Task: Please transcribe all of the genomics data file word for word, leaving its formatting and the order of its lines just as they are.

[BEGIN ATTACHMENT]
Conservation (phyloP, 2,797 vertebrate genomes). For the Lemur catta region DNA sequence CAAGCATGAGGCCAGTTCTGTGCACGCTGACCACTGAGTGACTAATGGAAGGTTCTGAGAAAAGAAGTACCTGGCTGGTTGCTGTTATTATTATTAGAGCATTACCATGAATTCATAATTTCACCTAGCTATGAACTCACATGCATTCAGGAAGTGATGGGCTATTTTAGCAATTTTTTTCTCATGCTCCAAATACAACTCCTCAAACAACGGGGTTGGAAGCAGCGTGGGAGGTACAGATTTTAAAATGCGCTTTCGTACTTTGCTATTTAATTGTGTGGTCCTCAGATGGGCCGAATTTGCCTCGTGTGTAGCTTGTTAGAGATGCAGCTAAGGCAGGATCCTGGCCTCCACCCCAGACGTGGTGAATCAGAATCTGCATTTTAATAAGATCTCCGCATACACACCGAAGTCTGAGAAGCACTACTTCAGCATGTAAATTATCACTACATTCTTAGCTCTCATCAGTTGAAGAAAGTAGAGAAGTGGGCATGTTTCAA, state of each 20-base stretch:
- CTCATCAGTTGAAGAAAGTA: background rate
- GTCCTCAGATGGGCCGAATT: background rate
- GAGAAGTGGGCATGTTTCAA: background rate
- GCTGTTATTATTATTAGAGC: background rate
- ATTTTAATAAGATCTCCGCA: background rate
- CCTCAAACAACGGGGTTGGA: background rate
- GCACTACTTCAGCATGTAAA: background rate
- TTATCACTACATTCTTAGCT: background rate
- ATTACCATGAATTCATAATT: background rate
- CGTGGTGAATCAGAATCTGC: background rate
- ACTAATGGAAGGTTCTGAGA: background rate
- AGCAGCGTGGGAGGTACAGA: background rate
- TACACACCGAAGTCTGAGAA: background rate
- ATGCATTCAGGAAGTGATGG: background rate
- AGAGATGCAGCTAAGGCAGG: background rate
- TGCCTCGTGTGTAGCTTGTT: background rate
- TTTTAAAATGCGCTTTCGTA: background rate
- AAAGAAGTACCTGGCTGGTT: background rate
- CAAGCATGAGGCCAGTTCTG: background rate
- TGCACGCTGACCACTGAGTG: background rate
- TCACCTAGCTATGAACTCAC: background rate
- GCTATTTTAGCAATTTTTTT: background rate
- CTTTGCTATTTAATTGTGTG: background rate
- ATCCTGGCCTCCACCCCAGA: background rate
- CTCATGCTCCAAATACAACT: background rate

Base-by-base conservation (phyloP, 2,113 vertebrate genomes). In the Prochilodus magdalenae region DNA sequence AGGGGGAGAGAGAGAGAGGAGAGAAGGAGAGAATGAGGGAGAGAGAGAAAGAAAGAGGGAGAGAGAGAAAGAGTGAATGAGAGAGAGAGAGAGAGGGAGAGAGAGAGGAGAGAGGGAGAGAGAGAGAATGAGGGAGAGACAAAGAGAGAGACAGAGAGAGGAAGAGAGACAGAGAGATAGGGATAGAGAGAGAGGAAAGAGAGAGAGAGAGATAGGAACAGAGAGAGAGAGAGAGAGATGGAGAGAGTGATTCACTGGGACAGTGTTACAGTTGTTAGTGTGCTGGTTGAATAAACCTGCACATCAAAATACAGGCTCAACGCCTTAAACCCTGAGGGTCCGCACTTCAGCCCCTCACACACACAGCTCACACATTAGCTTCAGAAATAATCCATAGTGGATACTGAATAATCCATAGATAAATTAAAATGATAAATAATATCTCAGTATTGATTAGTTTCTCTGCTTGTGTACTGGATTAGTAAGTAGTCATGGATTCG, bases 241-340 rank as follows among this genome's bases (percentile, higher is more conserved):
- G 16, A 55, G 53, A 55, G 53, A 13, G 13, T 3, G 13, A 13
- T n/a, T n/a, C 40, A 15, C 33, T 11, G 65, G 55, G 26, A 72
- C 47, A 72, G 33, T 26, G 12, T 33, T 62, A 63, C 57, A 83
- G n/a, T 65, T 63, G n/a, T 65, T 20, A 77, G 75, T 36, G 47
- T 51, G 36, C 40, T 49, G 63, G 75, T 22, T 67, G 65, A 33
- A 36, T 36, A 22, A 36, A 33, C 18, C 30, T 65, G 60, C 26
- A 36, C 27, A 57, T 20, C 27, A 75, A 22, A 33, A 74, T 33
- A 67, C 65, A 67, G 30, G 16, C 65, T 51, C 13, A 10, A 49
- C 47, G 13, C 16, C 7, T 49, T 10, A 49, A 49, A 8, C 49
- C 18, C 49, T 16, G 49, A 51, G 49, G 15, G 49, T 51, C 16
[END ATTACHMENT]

Conservation (phyloP, 2,797 vertebrate genomes). For the Lemur catta region DNA sequence CAAGCATGAGGCCAGTTCTGTGCACGCTGACCACTGAGTGACTAATGGAAGGTTCTGAGAAAAGAAGTACCTGGCTGGTTGCTGTTATTATTATTAGAGCATTACCATGAATTCATAATTTCACCTAGCTATGAACTCACATGCATTCAGGAAGTGATGGGCTATTTTAGCAATTTTTTTCTCATGCTCCAAATACAACTCCTCAAACAACGGGGTTGGAAGCAGCGTGGGAGGTACAGATTTTAAAATGCGCTTTCGTACTTTGCTATTTAATTGTGTGGTCCTCAGATGGGCCGAATTTGCCTCGTGTGTAGCTTGTTAGAGATGCAGCTAAGGCAGGATCCTGGCCTCCACCCCAGACGTGGTGAATCAGAATCTGCATTTTAATAAGATCTCCGCATACACACCGAAGTCTGAGAAGCACTACTTCAGCATGTAAATTATCACTACATTCTTAGCTCTCATCAGTTGAAGAAAGTAGAGAAGTGGGCATGTTTCAA, state of each 20-base stretch:
- CTCATCAGTTGAAGAAAGTA: background rate
- GTCCTCAGATGGGCCGAATT: background rate
- GAGAAGTGGGCATGTTTCAA: background rate
- GCTGTTATTATTATTAGAGC: background rate
- ATTTTAATAAGATCTCCGCA: background rate
- CCTCAAACAACGGGGTTGGA: background rate
- GCACTACTTCAGCATGTAAA: background rate
- TTATCACTACATTCTTAGCT: background rate
- ATTACCATGAATTCATAATT: background rate
- CGTGGTGAATCAGAATCTGC: background rate
- ACTAATGGAAGGTTCTGAGA: background rate
- AGCAGCGTGGGAGGTACAGA: background rate
- TACACACCGAAGTCTGAGAA: background rate
- ATGCATTCAGGAAGTGATGG: background rate
- AGAGATGCAGCTAAGGCAGG: background rate
- TGCCTCGTGTGTAGCTTGTT: background rate
- TTTTAAAATGCGCTTTCGTA: background rate
- AAAGAAGTACCTGGCTGGTT: background rate
- CAAGCATGAGGCCAGTTCTG: background rate
- TGCACGCTGACCACTGAGTG: background rate
- TCACCTAGCTATGAACTCAC: background rate
- GCTATTTTAGCAATTTTTTT: background rate
- CTTTGCTATTTAATTGTGTG: background rate
- ATCCTGGCCTCCACCCCAGA: background rate
- CTCATGCTCCAAATACAACT: background rate

Base-by-base conservation (phyloP, 2,113 vertebrate genomes). In the Prochilodus magdalenae region DNA sequence AGGGGGAGAGAGAGAGAGGAGAGAAGGAGAGAATGAGGGAGAGAGAGAAAGAAAGAGGGAGAGAGAGAAAGAGTGAATGAGAGAGAGAGAGAGAGGGAGAGAGAGAGGAGAGAGGGAGAGAGAGAGAATGAGGGAGAGACAAAGAGAGAGACAGAGAGAGGAAGAGAGACAGAGAGATAGGGATAGAGAGAGAGGAAAGAGAGAGAGAGAGATAGGAACAGAGAGAGAGAGAGAGAGATGGAGAGAGTGATTCACTGGGACAGTGTTACAGTTGTTAGTGTGCTGGTTGAATAAACCTGCACATCAAAATACAGGCTCAACGCCTTAAACCCTGAGGGTCCGCACTTCAGCCCCTCACACACACAGCTCACACATTAGCTTCAGAAATAATCCATAGTGGATACTGAATAATCCATAGATAAATTAAAATGATAAATAATATCTCAGTATTGATTAGTTTCTCTGCTTGTGTACTGGATTAGTAAGTAGTCATGGATTCG, bases 241-340 rank as follows among this genome's bases (percentile, higher is more conserved):
- G 16, A 55, G 53, A 55, G 53, A 13, G 13, T 3, G 13, A 13
- T n/a, T n/a, C 40, A 15, C 33, T 11, G 65, G 55, G 26, A 72
- C 47, A 72, G 33, T 26, G 12, T 33, T 62, A 63, C 57, A 83
- G n/a, T 65, T 63, G n/a, T 65, T 20, A 77, G 75, T 36, G 47
- T 51, G 36, C 40, T 49, G 63, G 75, T 22, T 67, G 65, A 33
- A 36, T 36, A 22, A 36, A 33, C 18, C 30, T 65, G 60, C 26
- A 36, C 27, A 57, T 20, C 27, A 75, A 22, A 33, A 74, T 33
- A 67, C 65, A 67, G 30, G 16, C 65, T 51, C 13, A 10, A 49
- C 47, G 13, C 16, C 7, T 49, T 10, A 49, A 49, A 8, C 49
- C 18, C 49, T 16, G 49, A 51, G 49, G 15, G 49, T 51, C 16